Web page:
Linking Local with Global Will Help Peace Movement to Have A Broad Base


As threats of war, weapons and violence increase at many levels in a deeply troubled world, the peace movement, in all its nobility and good intentions, is found to be too weak to respond adequately to these big challenges.

Far too many people are paid to work full time for weapons and wars than for disarmament and peace–in fact the ratio of the latter to the former may be as low as one to one million. Most of those who can be seen to be working for peace may not be working in an unbiased way and hence can make only limited contribution. Those working with complete commitment to the basic idea of peace and non-violence are really very few, those among them with the opportunity or the ability to link local with global issues are even lesser. Thus we have the paradox of the most important objectives having the least number of people working for them. This by itself speaks much for the priorities of our world.

Yet at another level the peace movement undoubtedly has the potential to be very strong and broad-based. Its enormous potential exists in the basic reality that the overwhelming majority of people, perhaps over 90%, want to live in a more peaceful world and would like their children to inherit a more peaceful world. Somehow these yearning of world’s people do not get translated into realities. The challenge of the peace movement is to guide these worldwide yearnings of people–of women even more than men—in such ways as to make the entire world a much more peaceful and safer place, for now and for future, for us and for our children.

No matter how destructive wars have become, ordinary people in most parts of the world (although not those who have directly experienced the tragedy of war in their own life) tend to be more affected by violence close to them, by violence in their daily life. This may be in the form of domestic violence, gender-based violence, workplace violence, bullying, violence towards self, street violence or other forms of violence. Many good and wise people are already involved in trying to reduce all this. However quite often they may not identify the deeper causes and contexts of all this violence, thereby missing out on more effective remedial actions and the wider social response that is needed.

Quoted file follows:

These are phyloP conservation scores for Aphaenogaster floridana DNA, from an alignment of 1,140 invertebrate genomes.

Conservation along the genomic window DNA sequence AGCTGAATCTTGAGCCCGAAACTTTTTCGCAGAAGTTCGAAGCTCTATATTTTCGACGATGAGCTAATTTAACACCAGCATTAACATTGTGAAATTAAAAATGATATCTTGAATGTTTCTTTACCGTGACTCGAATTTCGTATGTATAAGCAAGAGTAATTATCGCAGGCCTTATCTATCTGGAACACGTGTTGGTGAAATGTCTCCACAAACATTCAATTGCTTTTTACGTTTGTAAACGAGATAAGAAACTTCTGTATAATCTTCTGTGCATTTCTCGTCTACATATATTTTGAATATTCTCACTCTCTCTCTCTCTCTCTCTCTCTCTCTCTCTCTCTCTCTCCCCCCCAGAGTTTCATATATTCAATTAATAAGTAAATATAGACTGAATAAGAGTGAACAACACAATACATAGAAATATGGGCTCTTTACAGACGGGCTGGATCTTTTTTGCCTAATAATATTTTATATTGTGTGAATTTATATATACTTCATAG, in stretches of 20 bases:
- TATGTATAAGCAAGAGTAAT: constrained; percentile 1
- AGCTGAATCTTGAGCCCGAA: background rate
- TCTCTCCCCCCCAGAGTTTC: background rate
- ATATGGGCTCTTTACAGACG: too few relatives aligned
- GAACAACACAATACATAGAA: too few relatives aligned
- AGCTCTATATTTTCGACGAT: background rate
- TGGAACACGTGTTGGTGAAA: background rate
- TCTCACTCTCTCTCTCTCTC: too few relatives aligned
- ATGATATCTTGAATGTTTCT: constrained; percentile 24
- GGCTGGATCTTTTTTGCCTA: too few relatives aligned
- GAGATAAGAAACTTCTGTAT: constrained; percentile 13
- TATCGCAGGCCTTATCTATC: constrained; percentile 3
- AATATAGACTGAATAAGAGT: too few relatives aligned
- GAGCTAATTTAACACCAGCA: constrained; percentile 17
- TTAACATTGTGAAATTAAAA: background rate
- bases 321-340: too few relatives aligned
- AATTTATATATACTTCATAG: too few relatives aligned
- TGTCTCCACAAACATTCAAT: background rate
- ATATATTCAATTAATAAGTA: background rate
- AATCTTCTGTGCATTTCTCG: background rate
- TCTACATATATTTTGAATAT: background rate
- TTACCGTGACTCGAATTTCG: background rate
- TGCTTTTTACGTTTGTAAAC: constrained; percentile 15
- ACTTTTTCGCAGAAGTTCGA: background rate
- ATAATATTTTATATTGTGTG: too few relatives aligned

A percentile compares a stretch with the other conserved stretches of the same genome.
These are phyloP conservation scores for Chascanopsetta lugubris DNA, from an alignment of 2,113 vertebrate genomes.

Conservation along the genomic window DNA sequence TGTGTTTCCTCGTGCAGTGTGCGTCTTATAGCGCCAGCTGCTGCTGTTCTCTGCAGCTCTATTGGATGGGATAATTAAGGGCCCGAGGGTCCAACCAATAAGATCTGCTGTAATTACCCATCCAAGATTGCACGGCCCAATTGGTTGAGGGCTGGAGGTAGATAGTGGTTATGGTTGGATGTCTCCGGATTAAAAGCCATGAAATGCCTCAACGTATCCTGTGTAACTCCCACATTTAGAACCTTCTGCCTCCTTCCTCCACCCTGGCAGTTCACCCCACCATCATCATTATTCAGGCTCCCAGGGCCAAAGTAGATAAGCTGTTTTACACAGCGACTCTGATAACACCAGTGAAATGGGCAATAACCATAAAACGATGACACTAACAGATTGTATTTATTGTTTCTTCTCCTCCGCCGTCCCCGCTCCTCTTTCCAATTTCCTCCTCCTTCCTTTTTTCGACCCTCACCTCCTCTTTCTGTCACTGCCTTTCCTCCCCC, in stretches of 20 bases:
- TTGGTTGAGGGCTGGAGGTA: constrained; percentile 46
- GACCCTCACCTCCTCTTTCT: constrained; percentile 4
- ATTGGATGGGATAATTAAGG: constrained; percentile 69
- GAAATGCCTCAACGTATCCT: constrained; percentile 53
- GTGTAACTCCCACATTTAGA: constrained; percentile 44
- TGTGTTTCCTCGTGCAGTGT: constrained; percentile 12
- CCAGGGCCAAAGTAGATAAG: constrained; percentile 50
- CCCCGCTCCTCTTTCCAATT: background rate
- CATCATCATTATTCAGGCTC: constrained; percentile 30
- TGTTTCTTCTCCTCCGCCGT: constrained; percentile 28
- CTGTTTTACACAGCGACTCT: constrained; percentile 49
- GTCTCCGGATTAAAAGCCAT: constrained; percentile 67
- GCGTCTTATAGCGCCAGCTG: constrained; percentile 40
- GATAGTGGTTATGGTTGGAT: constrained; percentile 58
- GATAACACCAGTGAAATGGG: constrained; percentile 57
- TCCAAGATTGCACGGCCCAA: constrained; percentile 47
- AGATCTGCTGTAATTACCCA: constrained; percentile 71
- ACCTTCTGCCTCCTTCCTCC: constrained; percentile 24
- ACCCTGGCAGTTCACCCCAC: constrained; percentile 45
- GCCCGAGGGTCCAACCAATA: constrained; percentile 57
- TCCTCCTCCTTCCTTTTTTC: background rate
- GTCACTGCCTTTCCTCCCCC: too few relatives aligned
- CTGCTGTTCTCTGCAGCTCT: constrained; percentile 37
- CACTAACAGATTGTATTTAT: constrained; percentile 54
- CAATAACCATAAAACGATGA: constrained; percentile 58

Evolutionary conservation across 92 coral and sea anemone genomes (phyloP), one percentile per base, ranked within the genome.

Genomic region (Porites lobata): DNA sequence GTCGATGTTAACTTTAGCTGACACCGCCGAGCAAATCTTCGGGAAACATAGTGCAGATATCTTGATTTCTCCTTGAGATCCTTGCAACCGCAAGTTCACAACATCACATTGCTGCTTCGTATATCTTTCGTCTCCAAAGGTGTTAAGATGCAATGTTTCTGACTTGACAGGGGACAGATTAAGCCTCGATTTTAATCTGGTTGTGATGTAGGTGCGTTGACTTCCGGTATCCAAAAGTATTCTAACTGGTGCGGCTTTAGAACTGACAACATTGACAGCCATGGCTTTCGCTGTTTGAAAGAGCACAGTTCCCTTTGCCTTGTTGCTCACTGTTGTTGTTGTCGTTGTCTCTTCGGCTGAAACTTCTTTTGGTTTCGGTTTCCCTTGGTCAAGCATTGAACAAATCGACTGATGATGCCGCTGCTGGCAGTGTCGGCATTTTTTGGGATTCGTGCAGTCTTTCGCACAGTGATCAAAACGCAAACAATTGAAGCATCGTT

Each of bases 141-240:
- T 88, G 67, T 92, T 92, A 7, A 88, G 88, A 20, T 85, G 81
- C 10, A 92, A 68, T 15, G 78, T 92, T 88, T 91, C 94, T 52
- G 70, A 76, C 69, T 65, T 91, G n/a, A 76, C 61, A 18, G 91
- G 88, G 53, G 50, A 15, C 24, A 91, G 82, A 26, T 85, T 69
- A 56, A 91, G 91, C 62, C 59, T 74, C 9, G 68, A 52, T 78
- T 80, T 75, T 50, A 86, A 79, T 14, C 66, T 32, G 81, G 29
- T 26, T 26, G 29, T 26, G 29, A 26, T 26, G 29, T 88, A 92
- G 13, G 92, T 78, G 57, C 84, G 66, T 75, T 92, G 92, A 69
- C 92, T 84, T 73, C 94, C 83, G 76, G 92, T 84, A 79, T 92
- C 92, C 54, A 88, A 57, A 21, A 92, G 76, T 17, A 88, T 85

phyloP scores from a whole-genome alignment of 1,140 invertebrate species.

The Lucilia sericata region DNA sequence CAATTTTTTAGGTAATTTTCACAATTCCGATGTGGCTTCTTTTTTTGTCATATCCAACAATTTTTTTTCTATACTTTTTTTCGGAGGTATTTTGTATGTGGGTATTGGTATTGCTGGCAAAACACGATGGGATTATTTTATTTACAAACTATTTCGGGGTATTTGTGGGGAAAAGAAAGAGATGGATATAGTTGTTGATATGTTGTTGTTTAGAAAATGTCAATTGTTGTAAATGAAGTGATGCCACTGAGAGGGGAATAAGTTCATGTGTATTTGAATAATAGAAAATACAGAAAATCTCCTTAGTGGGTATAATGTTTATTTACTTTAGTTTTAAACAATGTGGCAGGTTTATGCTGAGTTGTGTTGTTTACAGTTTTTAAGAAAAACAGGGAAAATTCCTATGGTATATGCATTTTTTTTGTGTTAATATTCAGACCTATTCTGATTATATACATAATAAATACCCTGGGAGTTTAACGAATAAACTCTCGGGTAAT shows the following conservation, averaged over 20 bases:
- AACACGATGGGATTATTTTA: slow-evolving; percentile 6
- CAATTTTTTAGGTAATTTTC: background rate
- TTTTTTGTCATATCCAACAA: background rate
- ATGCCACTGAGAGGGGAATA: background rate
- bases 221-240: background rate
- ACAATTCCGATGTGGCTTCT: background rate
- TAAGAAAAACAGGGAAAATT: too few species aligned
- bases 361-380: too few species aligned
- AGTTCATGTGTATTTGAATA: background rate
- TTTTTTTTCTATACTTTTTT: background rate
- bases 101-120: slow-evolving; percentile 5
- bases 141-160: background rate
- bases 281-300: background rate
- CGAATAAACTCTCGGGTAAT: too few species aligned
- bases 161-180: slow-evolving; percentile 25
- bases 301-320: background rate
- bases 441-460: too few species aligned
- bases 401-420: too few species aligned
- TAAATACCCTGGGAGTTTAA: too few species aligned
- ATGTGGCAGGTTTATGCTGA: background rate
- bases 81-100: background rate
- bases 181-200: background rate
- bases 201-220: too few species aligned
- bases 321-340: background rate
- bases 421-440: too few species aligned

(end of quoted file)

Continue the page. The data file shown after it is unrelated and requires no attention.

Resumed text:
If a movement for peace and non-violence can result in establishing inter-linkages and providing a wider social response to these various forms of violence, with emphasis on incorporating peace and non-violence as very important social values to be integrated into society in various ways with continuity, then all these forms of violence and their associated distress can be reduced in much more effective and sustained ways. In such a situation, many people who have experienced the great relief and joy of the reduction or removal of violence from their life, as victims as well as perpetrators, would be motivated to become peace activists, taking this message of peace ad non-violence to others. Hence the peace movement gets a very wide base, where commitment to peace is being strengthened all the time and the number of peace activists is growing.

The next logical step would be to link this strong base for reducing personal, inter-personal and local violence with the wider peace movement for peace and non-violence based national and international policies, for a future without wars and the arms race, for ridding the world of the huge threats associated with nuclear weapons and all weapons of mass destruction.

With a strong base of millions of people engaged in peace activities on continuing basis, such a peace movement, unlike the present-day peace movement which lacks a wide base and continuity of committed peace work, will be able to become a much more effective voice, particularly among the youth, and will be able to influence policy makers in more effective ways.

Another way of strengthening the peace movement would be to build stronger linkages with the various other movements for creating a better world, including the various movements for justice and equality, women’s movements, movements for environment protection. There are important meeting points for all these movements. To give just one example, a world without wars would also have much less destruction of environment, much less GHG emissions and would be much better prepared in terms of climate change adaptation.  Coming closer to each other and cooperating with each other, working together for joint actions and programs can strengthen all these social movements which are so important in the quest for creating a better and safer world.

Bharat Dogra is Honorary Convener, Campaign to Save Earth Now. His recent books include Planet in Peril, A Day in 2071 and Earth without Borders.


Support Countercurrents

Countercurrents is answerable only to our readers. Support honest journalism because we have no PLANET B.
Become a Patron at Patreon

Join Our Newsletter


Join our WhatsApp and Telegram Channels

Get CounterCurrents updates on our WhatsApp and Telegram Channels

Related Posts

Join Our Newsletter

Annual Subscription

Join Countercurrents Annual Fund Raising Campaign and help us

Latest News